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Re: Storing credentials in a cross-platform binary file?

by jbert (Priest)
on Sep 11, 2008 at 20:42 UTC ( #710730=note: print w/ replies, xml ) Need Help??


in reply to Storing credentials in a cross-platform binary file?

Why not use the good old one time pad.

You can embed a big chunk of random data in your script (this is your decryption key) and then simply XOR your data file with that.

The file format (after XOR) can be a simple text/ini format, but won't be readable to anyone without the key.

You'll want to make sure the XOR data is longer than the possible length of your file, and generated randomly (man 4 random on your Linux box - you want /dev/random, not /dev/urandom).

It's a simple approach, but provided you use real random data, longer than your file, it's effectively unbreakable crypto.

Stick your random data (hex encoded) in the __DATA__ section of a module, and you're fine.


Comment on Re: Storing credentials in a cross-platform binary file?
Re^2: Storing credentials in a cross-platform binary file?
by tilly (Archbishop) on Sep 12, 2008 at 03:40 UTC
    I simply cannot express how bad an idea this is.

    First there is the problem of what you do if someone gets access to your script. But that is minor.

    Much more serious is the fact that one time pads only work if you only use them once. Suppose someone gets access to your data. If they xor an "encrypted" password with the real password, they get your xor data back. All they need to do is take a small dictionary of common passwords, xor it against 100 passwords, and look for some piece of xor text popping up more than once. (Lots of people use very bad passwords.) Once they find that, they now have your xor text and they have everyone's xor text.

    If you are doing this anywhere, be assured that any serious security audit should find the fact that you are doing this, and you will get a lecture about how wrong you are.

      I think he meant for the whole file to be encoded as one message, so the pad would only be used once.

      Once, that is, for every time the file is modified. Does it really make sense to update the key in the script every time the file is modified?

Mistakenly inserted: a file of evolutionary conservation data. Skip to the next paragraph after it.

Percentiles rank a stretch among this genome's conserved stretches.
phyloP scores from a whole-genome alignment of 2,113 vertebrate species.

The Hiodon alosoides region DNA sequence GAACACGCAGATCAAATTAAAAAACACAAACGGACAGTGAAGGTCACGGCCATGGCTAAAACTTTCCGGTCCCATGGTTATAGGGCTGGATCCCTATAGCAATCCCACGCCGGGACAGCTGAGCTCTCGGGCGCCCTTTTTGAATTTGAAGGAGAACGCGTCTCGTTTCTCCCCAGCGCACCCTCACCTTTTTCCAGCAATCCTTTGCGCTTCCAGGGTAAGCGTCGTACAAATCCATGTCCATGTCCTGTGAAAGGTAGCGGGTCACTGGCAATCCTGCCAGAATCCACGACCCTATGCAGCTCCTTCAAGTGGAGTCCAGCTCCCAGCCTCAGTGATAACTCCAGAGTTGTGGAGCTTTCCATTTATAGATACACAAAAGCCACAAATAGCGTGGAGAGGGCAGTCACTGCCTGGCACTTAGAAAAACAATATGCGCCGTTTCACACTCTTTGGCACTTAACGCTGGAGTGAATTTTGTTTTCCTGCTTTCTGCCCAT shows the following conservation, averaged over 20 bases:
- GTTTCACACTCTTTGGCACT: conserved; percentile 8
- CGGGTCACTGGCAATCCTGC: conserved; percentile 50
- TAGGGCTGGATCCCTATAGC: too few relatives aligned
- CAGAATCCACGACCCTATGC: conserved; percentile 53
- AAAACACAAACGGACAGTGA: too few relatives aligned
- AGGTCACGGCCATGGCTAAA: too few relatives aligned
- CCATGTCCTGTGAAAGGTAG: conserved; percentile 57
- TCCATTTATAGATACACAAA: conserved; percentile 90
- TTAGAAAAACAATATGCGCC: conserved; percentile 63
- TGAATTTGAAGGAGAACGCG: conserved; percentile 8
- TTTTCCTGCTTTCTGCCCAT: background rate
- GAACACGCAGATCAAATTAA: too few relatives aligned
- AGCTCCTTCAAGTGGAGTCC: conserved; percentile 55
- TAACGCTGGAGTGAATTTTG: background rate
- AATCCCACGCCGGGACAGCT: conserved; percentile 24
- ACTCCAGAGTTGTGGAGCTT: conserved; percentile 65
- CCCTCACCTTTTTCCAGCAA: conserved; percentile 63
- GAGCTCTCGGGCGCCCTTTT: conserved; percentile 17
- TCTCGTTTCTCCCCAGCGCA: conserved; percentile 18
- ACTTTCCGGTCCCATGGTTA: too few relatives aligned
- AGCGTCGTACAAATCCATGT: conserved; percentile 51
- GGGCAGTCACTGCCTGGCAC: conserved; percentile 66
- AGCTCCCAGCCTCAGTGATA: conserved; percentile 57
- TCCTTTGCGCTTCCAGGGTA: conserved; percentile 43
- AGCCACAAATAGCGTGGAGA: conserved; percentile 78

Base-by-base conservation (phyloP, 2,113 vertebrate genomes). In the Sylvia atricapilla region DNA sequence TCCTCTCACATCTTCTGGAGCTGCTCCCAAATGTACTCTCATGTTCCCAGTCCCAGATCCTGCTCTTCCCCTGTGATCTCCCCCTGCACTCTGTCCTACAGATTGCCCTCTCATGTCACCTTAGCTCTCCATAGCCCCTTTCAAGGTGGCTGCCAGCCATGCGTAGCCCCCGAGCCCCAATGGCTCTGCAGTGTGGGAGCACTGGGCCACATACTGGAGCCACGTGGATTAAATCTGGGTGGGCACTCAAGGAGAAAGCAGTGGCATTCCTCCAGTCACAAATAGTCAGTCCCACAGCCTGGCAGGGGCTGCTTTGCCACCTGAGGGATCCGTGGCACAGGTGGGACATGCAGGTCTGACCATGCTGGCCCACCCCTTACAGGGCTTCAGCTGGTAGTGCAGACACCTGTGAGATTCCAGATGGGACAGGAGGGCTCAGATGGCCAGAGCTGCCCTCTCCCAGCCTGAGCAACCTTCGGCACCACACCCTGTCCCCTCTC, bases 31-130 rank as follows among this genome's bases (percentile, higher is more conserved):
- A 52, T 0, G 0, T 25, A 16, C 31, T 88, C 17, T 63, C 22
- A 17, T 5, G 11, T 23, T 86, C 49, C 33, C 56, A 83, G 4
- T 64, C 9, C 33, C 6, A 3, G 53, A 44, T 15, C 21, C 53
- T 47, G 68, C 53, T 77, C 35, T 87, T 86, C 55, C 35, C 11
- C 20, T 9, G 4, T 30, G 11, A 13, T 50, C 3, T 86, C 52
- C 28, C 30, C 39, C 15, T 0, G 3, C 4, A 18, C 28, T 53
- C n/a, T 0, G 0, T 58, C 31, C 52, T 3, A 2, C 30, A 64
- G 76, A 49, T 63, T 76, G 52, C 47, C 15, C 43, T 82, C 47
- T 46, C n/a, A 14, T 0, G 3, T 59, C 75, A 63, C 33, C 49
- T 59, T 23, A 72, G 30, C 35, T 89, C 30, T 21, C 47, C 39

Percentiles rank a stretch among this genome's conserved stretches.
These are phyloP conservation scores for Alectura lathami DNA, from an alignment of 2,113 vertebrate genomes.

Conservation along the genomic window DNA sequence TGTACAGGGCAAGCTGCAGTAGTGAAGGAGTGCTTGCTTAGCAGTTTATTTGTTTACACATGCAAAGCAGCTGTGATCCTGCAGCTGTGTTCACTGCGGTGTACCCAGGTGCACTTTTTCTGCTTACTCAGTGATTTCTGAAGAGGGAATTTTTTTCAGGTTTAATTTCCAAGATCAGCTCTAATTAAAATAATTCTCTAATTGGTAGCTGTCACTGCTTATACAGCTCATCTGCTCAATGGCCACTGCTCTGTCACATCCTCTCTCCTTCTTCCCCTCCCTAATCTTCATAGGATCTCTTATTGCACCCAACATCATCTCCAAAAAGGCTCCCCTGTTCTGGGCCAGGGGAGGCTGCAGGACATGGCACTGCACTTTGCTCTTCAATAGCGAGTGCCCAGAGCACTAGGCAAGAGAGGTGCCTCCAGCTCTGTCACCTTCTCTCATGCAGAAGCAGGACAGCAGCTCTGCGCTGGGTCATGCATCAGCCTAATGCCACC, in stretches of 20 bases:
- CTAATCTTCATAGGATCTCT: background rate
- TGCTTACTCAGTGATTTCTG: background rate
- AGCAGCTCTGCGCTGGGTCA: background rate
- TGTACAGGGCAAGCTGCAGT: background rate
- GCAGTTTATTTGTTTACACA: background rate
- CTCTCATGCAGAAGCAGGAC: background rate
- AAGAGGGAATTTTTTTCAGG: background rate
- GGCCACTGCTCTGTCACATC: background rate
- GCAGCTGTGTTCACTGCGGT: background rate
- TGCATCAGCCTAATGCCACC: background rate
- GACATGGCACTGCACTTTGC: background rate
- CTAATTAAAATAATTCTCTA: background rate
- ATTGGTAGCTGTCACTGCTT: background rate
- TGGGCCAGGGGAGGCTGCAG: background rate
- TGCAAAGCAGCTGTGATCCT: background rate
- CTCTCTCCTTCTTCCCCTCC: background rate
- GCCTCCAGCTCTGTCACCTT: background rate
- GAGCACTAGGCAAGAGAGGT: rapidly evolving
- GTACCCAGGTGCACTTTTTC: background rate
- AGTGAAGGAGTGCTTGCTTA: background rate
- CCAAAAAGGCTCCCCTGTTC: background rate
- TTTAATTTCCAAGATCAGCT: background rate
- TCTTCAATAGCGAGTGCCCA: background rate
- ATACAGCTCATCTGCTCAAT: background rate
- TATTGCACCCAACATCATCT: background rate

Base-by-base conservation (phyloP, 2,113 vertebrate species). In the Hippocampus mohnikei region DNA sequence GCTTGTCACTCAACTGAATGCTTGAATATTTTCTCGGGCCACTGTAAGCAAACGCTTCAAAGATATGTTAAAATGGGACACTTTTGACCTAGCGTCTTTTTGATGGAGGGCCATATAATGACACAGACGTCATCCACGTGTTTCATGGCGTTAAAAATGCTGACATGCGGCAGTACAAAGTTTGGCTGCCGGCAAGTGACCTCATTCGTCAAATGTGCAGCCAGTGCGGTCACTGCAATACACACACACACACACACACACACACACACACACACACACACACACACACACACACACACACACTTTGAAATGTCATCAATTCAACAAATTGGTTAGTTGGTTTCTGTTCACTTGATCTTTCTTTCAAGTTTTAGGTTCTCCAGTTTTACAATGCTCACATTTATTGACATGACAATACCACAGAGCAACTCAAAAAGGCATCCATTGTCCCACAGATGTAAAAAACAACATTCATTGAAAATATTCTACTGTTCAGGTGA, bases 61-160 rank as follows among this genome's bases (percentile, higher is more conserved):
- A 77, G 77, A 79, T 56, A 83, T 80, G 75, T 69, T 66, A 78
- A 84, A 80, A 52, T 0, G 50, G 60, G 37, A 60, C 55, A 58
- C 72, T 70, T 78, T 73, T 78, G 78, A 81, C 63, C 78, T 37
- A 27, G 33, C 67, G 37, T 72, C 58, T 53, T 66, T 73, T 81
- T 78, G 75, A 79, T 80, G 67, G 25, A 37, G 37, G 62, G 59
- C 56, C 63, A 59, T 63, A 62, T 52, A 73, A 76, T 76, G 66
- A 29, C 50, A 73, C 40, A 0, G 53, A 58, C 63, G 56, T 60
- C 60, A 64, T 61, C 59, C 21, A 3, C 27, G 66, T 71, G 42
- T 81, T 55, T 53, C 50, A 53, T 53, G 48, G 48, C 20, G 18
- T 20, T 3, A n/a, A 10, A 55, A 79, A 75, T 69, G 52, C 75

And does it make it safer? The hacker now needs to get two files instead of one, but you'd think he'd be able to get both if he can get one.

      First there is the problem of what you do if someone gets access to your script. But that is minor.

      That's a given. He's storing credentials in an external file to be 'decrypted' by the script. The script has to have the info (key+algo) needed to decrypt the credentials file available to it. Anyone who has access to the script has access to the data, whatever scheme is used.

      Suppose someone gets access to your data. If they xor an "encrypted" password with the real password, they get your xor data back. All they need to do is take a small dictionary of common passwords, xor it against 100 passwords, and look for some piece of xor text popping up more than once. (Lots of people use very bad passwords.) Once they find that, they now have your xor text and they have everyone's xor text.

      Please elaborate. If I'm storing the repeated text in your scenario (10 passwords, all "banana\n") and XORing that with a random chunk of data *longer than the total password data*, you won't see repeated XOR text if you XOR the file with banana, since there is no repeated XOR text. You will have the XOR key but not know it. The XOR key needs to be bigger than the stored data (I stipulated this).

      Much more serious is the fact that one time pads only work if you only use them once.

      This is a more legitimate concern. If the file is repeatedly acquired by other people, and changes often, and changes in ways which allow multiple guesses of passwords to expose some of the XOR key, then yes, parts of the XOR key can be obtained.

      But that requires an environment in which regular password change is mandated, which is the sort of environment which doesn't allow easily guessed passwords. Changing the XOR key with approximately the same frequency as the passwords are changed defeats this.

      Edit: yes, using another crypt module is probably a better idea but perhaps harder to achieve given his platform constraints. Homebrew crypto is a bad idea. But we're only really obfuscating here since the script can decrypt at any time, and the script is presumably no better protected than the credentials file.

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